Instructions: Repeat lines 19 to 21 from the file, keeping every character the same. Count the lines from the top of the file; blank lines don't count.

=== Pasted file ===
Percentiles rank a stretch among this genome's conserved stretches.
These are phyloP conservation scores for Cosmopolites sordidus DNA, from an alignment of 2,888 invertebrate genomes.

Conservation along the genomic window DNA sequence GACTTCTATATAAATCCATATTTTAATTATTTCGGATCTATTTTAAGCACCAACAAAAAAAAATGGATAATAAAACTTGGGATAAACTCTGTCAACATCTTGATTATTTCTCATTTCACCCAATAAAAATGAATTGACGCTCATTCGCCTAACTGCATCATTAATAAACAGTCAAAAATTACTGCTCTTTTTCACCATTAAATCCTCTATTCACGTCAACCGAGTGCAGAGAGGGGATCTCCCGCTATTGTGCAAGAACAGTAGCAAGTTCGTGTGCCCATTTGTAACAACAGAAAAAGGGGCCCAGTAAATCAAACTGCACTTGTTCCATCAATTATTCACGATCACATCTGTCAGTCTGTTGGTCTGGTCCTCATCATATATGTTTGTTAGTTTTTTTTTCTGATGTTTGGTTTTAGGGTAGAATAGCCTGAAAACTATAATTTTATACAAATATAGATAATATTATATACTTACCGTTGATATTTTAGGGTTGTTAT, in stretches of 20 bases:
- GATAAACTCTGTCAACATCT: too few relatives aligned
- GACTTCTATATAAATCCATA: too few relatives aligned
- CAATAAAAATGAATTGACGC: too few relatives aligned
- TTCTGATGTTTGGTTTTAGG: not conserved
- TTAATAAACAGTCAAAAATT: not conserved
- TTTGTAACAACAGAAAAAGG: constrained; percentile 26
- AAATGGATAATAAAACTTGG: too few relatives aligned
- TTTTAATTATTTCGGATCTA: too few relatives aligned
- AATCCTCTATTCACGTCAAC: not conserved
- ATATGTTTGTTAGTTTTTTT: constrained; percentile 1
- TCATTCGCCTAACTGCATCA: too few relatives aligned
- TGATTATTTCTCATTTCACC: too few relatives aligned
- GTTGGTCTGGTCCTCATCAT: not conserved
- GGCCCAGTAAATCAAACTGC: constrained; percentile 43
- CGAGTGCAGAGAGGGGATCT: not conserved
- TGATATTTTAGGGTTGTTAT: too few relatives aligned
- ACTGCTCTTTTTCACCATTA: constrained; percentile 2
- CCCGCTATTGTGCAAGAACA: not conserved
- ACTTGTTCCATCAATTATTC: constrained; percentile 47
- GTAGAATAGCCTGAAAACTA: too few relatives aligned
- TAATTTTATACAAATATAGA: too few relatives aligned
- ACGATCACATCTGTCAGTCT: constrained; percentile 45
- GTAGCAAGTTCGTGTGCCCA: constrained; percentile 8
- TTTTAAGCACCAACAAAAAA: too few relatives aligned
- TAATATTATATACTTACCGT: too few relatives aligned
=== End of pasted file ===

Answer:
- TGATATTTTAGGGTTGTTAT: too few relatives aligned
- ACTGCTCTTTTTCACCATTA: constrained; percentile 2
- CCCGCTATTGTGCAAGAACA: not conserved